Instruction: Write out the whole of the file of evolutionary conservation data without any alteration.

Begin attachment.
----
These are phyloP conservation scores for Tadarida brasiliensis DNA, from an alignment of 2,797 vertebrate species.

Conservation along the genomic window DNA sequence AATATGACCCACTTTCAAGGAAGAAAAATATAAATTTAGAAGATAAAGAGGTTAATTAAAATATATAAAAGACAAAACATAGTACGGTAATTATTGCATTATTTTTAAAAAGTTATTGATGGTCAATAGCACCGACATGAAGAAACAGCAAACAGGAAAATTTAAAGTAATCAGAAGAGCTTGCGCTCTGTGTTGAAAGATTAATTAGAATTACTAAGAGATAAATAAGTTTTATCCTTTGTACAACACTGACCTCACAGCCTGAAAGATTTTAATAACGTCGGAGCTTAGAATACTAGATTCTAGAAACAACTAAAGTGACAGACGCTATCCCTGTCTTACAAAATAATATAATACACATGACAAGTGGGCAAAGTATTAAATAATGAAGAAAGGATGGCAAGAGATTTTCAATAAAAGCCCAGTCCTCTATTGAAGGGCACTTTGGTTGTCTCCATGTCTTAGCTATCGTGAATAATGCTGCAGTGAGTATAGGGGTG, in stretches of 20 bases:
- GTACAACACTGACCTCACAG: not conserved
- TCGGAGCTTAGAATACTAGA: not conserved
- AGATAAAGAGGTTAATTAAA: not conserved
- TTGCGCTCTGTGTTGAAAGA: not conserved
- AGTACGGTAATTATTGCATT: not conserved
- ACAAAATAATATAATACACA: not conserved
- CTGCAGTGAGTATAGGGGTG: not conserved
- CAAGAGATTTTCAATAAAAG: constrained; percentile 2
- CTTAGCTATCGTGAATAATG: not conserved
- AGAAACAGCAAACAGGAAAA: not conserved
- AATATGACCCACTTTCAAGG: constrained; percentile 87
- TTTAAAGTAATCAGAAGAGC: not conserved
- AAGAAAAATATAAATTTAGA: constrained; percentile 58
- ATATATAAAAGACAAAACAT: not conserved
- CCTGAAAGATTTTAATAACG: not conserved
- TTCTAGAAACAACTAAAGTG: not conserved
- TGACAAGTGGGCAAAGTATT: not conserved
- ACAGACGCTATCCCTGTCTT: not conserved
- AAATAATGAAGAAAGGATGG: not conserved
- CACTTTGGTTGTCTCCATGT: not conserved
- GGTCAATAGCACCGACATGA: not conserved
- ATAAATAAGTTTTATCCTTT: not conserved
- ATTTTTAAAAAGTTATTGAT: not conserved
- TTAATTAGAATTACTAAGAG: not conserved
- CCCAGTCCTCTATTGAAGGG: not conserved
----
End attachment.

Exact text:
These are phyloP conservation scores for Tadarida brasiliensis DNA, from an alignment of 2,797 vertebrate species.

Conservation along the genomic window DNA sequence AATATGACCCACTTTCAAGGAAGAAAAATATAAATTTAGAAGATAAAGAGGTTAATTAAAATATATAAAAGACAAAACATAGTACGGTAATTATTGCATTATTTTTAAAAAGTTATTGATGGTCAATAGCACCGACATGAAGAAACAGCAAACAGGAAAATTTAAAGTAATCAGAAGAGCTTGCGCTCTGTGTTGAAAGATTAATTAGAATTACTAAGAGATAAATAAGTTTTATCCTTTGTACAACACTGACCTCACAGCCTGAAAGATTTTAATAACGTCGGAGCTTAGAATACTAGATTCTAGAAACAACTAAAGTGACAGACGCTATCCCTGTCTTACAAAATAATATAATACACATGACAAGTGGGCAAAGTATTAAATAATGAAGAAAGGATGGCAAGAGATTTTCAATAAAAGCCCAGTCCTCTATTGAAGGGCACTTTGGTTGTCTCCATGTCTTAGCTATCGTGAATAATGCTGCAGTGAGTATAGGGGTG, in stretches of 20 bases:
- GTACAACACTGACCTCACAG: not conserved
- TCGGAGCTTAGAATACTAGA: not conserved
- AGATAAAGAGGTTAATTAAA: not conserved
- TTGCGCTCTGTGTTGAAAGA: not conserved
- AGTACGGTAATTATTGCATT: not conserved
- ACAAAATAATATAATACACA: not conserved
- CTGCAGTGAGTATAGGGGTG: not conserved
- CAAGAGATTTTCAATAAAAG: constrained; percentile 2
- CTTAGCTATCGTGAATAATG: not conserved
- AGAAACAGCAAACAGGAAAA: not conserved
- AATATGACCCACTTTCAAGG: constrained; percentile 87
- TTTAAAGTAATCAGAAGAGC: not conserved
- AAGAAAAATATAAATTTAGA: constrained; percentile 58
- ATATATAAAAGACAAAACAT: not conserved
- CCTGAAAGATTTTAATAACG: not conserved
- TTCTAGAAACAACTAAAGTG: not conserved
- TGACAAGTGGGCAAAGTATT: not conserved
- ACAGACGCTATCCCTGTCTT: not conserved
- AAATAATGAAGAAAGGATGG: not conserved
- CACTTTGGTTGTCTCCATGT: not conserved
- GGTCAATAGCACCGACATGA: not conserved
- ATAAATAAGTTTTATCCTTT: not conserved
- ATTTTTAAAAAGTTATTGAT: not conserved
- TTAATTAGAATTACTAAGAG: not conserved
- CCCAGTCCTCTATTGAAGGG: not conserved